I have an alcohol burner very similar to this.
If you left the top completely open while burning, then a good deal of the alcohol will simply burn out of the top opening, and it won't be very efficient.
If you leave the top completely open for 30 seconds or so (for blooming) after lighting, and then if you cover the top completely with a metal cook pot, the burning alcohol forces its vapors out of the side jets, and that is what makes the efficient burn. This is the normal operation for a so-called low pressure side jet burner.
Now, if you had something unexpected occur, like from way too much alcohol or side jets that are too small or too few, the pressure will build up too much. It still burns great, but it might be too hot and force the side jet flames out too violently.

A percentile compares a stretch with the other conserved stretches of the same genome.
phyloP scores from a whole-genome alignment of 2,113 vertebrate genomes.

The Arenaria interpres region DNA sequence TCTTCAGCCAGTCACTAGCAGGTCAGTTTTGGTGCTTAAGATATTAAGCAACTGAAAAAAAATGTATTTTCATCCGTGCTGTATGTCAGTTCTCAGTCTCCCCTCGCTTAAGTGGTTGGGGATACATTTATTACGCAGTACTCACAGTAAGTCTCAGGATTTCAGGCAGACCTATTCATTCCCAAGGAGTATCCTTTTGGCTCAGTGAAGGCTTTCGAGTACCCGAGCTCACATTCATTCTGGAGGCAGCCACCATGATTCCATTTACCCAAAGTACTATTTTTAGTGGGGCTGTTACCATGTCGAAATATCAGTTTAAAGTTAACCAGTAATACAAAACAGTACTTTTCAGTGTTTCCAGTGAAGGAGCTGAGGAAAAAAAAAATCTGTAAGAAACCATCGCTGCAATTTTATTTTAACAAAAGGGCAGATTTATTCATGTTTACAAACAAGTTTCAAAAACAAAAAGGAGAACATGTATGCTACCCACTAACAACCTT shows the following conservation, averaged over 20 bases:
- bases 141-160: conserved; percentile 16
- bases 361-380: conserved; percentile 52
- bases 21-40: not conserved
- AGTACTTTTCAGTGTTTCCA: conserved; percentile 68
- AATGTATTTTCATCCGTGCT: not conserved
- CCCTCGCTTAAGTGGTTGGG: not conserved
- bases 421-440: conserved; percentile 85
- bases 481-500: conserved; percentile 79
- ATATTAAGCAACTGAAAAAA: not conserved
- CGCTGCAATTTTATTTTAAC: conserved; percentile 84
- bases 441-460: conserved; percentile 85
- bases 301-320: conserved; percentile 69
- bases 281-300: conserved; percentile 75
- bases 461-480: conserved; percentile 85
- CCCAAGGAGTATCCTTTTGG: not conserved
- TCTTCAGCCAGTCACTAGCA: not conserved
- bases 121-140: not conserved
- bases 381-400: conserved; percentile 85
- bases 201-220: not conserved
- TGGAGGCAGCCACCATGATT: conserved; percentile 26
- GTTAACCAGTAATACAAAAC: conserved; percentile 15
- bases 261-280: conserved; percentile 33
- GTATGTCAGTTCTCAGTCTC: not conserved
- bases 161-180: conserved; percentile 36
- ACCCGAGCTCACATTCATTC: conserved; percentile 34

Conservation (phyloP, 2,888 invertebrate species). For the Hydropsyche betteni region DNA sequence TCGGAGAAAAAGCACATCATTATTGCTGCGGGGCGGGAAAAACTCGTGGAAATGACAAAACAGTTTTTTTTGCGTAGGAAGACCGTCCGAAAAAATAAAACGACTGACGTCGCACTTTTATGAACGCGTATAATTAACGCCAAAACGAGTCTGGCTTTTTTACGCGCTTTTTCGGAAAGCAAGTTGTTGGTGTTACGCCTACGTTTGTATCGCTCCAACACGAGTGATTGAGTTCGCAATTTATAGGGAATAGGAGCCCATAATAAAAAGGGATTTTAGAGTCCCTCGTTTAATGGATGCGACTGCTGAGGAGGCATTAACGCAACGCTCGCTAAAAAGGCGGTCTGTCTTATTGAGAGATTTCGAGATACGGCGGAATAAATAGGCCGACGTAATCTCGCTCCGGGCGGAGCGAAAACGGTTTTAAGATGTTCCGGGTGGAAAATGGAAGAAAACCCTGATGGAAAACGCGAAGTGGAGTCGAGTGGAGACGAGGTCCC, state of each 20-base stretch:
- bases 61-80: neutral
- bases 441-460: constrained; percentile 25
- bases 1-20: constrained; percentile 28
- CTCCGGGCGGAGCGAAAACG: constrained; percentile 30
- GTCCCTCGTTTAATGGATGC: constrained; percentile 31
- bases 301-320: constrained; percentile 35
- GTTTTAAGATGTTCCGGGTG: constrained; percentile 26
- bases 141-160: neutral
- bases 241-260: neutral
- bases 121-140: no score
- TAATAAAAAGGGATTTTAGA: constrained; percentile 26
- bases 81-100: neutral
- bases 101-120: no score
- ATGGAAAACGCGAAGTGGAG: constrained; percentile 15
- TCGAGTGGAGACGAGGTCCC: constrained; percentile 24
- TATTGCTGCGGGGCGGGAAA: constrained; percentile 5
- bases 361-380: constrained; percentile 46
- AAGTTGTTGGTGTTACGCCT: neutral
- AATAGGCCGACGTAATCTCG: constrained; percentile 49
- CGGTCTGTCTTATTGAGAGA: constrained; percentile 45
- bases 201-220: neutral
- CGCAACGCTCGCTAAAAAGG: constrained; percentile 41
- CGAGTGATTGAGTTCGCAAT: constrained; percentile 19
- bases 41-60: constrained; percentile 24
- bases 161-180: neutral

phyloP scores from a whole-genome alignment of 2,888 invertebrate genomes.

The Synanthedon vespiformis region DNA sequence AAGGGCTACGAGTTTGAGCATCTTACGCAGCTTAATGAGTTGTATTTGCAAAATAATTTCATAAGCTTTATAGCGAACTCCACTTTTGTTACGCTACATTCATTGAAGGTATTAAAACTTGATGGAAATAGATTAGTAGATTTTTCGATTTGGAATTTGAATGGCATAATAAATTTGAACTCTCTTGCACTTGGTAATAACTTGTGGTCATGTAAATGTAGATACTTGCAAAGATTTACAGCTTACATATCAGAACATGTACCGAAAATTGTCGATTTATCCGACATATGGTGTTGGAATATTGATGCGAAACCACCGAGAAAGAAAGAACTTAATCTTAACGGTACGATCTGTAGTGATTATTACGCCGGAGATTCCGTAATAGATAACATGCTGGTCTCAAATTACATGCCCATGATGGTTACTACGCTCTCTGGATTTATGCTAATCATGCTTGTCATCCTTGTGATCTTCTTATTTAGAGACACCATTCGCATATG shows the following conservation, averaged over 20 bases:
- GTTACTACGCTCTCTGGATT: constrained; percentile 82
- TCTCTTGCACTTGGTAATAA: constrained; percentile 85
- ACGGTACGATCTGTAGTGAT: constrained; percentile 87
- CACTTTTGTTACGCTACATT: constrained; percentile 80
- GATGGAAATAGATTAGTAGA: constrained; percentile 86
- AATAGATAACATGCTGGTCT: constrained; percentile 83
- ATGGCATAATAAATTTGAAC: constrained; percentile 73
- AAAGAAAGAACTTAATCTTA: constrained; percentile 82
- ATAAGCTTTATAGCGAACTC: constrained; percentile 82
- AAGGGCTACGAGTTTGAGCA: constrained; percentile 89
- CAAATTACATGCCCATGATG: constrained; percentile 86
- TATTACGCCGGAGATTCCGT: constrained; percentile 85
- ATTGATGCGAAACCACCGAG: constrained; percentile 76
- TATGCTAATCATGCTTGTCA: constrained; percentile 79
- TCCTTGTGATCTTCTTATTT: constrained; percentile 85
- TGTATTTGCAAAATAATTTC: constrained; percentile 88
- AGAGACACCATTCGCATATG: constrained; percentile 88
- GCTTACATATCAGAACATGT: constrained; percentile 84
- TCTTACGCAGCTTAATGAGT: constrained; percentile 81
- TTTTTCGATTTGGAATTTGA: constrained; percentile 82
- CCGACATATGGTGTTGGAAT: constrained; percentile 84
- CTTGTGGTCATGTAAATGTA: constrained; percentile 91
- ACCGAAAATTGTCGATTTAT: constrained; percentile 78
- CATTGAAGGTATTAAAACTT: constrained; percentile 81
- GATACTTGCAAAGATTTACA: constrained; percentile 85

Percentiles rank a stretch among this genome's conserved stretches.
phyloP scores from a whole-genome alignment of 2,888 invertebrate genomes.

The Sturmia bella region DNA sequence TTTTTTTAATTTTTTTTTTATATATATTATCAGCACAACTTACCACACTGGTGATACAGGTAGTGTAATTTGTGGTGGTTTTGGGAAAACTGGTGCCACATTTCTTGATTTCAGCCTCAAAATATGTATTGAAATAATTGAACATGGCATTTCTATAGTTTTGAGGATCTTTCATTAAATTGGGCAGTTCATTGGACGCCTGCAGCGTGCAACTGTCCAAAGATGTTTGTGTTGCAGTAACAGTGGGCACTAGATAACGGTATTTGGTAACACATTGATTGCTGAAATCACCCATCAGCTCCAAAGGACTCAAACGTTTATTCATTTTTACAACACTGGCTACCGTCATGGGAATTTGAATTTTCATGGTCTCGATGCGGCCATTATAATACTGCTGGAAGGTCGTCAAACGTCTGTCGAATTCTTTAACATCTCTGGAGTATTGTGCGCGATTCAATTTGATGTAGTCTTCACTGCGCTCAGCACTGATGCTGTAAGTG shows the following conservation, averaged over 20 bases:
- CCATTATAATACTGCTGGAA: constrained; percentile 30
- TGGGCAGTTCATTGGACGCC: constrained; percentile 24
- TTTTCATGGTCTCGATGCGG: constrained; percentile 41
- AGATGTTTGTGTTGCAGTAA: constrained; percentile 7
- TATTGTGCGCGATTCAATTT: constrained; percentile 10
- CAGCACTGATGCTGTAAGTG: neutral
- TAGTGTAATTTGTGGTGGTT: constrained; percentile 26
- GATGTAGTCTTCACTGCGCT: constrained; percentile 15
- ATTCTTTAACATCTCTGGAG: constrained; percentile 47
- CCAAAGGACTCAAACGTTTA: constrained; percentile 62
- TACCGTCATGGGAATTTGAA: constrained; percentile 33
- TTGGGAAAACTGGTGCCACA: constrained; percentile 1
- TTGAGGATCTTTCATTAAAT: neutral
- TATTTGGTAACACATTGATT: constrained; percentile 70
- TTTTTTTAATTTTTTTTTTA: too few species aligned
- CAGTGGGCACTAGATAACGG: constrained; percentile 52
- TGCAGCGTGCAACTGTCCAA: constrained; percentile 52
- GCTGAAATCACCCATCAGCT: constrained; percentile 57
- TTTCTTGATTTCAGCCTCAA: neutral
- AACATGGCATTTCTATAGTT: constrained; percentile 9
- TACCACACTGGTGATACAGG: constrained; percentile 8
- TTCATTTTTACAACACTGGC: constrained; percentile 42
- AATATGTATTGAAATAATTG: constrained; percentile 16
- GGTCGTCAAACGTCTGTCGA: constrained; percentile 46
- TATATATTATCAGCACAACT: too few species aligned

If that over-pressurization happened, then you would want to vent off a little of that pressure to bring it back to normal. You could do that by making the cook pot top seal leaky, or by drilling more side jets, or by making the side jets larger. If you purchased the burner, then the side jets are likely to be correct already. You could also do it by cooling off the base of the burner, but that isn't very convenient. You could also reduce the pressure by introducing a small amount of water to the alcohol, but if you get too much water in there, it will be inefficient.
I've never had one lick of trouble like this with any of my alcohol burners.
Due to the way that a low pressure side jet burner forces the flames outward, and if it shoots out too wide for a narrow cook pot, some people prefer an open top alcohol burner since the flames go upward more. It is easier to build, cheaper to buy, lighter to carry, but less efficient on fuel.